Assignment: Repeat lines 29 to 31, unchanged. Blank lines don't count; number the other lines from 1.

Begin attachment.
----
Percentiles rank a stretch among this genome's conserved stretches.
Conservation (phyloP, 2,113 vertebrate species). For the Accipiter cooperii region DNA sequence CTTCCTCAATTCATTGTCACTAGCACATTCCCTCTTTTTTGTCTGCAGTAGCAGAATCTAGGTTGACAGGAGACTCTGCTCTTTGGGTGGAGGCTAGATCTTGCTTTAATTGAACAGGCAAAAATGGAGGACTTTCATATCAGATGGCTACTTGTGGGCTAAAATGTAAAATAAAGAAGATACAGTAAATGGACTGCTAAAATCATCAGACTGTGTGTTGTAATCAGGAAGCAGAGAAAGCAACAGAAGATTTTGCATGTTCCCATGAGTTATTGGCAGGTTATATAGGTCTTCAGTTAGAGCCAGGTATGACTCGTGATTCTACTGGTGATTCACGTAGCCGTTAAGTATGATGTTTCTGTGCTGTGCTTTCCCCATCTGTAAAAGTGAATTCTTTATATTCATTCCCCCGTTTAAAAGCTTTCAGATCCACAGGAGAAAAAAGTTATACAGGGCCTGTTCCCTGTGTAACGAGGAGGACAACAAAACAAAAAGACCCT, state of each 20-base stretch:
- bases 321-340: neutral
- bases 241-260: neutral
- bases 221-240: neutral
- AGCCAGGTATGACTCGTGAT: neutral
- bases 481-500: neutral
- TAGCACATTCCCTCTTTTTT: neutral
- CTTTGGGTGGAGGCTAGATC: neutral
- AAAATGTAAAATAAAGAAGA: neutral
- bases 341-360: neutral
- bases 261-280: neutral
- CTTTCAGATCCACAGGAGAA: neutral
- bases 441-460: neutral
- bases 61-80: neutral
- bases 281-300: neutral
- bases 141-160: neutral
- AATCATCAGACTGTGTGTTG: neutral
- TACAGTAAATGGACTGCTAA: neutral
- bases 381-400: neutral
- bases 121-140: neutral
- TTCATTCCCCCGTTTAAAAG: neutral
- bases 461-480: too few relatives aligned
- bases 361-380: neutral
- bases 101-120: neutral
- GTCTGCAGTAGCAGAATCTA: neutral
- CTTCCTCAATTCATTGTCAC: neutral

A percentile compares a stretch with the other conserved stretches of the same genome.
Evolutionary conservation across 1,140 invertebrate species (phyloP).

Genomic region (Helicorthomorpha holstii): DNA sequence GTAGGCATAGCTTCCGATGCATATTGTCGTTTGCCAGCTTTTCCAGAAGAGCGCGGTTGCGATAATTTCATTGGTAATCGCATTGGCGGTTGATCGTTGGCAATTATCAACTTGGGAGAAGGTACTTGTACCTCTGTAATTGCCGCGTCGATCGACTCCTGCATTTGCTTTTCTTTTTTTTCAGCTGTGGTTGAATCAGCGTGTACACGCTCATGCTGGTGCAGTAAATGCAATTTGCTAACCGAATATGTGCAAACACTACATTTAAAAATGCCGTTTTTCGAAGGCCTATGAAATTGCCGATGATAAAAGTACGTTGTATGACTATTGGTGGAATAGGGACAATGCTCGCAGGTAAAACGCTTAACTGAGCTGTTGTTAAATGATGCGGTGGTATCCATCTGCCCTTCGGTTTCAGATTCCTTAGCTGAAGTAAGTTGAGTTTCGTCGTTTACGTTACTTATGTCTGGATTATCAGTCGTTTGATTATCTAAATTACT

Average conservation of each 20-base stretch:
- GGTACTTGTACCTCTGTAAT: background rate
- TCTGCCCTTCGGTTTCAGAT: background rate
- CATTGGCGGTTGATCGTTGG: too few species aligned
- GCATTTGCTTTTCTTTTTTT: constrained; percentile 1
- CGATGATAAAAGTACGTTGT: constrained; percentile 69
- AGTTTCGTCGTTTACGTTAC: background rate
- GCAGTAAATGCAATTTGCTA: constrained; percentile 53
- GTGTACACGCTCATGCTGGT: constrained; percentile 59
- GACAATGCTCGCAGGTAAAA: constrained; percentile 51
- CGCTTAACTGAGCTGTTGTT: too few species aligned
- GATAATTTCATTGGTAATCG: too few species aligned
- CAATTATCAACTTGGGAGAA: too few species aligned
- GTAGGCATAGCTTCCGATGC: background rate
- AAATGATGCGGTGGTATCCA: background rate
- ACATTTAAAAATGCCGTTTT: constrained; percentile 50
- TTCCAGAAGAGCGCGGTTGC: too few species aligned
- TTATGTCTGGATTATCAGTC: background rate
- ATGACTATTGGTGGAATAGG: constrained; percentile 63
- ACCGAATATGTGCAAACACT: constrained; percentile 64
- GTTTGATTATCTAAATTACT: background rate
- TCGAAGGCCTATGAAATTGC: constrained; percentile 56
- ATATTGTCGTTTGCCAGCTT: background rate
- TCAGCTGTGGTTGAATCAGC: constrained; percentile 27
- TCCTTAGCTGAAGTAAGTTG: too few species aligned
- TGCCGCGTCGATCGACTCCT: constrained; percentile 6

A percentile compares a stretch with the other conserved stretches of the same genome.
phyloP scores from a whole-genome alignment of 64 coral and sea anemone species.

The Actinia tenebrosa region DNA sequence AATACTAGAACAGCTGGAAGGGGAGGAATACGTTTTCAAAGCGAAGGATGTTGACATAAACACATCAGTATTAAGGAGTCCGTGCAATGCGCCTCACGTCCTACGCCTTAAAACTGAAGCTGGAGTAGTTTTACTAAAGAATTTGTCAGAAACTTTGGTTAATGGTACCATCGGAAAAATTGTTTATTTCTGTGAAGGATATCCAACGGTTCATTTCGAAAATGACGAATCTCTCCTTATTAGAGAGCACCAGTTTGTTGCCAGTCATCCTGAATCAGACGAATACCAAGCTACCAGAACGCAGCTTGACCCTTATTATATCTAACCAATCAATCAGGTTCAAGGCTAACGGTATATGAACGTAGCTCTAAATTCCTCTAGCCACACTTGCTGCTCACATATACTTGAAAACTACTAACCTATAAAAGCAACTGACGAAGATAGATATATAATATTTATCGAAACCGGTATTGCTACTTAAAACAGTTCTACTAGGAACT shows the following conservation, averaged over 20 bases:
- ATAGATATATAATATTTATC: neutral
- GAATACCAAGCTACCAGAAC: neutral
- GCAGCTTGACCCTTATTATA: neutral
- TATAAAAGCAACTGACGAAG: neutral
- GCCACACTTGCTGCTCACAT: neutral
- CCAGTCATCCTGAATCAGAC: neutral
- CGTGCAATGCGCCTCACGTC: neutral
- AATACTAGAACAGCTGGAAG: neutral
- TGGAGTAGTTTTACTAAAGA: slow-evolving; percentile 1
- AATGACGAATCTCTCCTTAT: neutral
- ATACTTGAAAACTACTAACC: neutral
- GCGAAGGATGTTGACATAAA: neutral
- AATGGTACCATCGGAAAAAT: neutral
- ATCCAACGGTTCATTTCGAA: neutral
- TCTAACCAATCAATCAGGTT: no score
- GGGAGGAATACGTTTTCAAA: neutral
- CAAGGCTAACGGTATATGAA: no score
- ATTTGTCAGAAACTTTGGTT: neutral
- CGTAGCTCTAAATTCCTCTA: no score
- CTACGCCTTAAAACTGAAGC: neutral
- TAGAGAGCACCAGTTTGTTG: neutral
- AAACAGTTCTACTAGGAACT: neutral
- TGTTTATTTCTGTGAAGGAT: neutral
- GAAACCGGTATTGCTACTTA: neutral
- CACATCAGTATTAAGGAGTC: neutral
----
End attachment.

Evolutionary conservation across 1,140 invertebrate species (phyloP).

Genomic region (Helicorthomorpha holstii): DNA sequence GTAGGCATAGCTTCCGATGCATATTGTCGTTTGCCAGCTTTTCCAGAAGAGCGCGGTTGCGATAATTTCATTGGTAATCGCATTGGCGGTTGATCGTTGGCAATTATCAACTTGGGAGAAGGTACTTGTACCTCTGTAATTGCCGCGTCGATCGACTCCTGCATTTGCTTTTCTTTTTTTTCAGCTGTGGTTGAATCAGCGTGTACACGCTCATGCTGGTGCAGTAAATGCAATTTGCTAACCGAATATGTGCAAACACTACATTTAAAAATGCCGTTTTTCGAAGGCCTATGAAATTGCCGATGATAAAAGTACGTTGTATGACTATTGGTGGAATAGGGACAATGCTCGCAGGTAAAACGCTTAACTGAGCTGTTGTTAAATGATGCGGTGGTATCCATCTGCCCTTCGGTTTCAGATTCCTTAGCTGAAGTAAGTTGAGTTTCGTCGTTTACGTTACTTATGTCTGGATTATCAGTCGTTTGATTATCTAAATTACT

Average conservation of each 20-base stretch: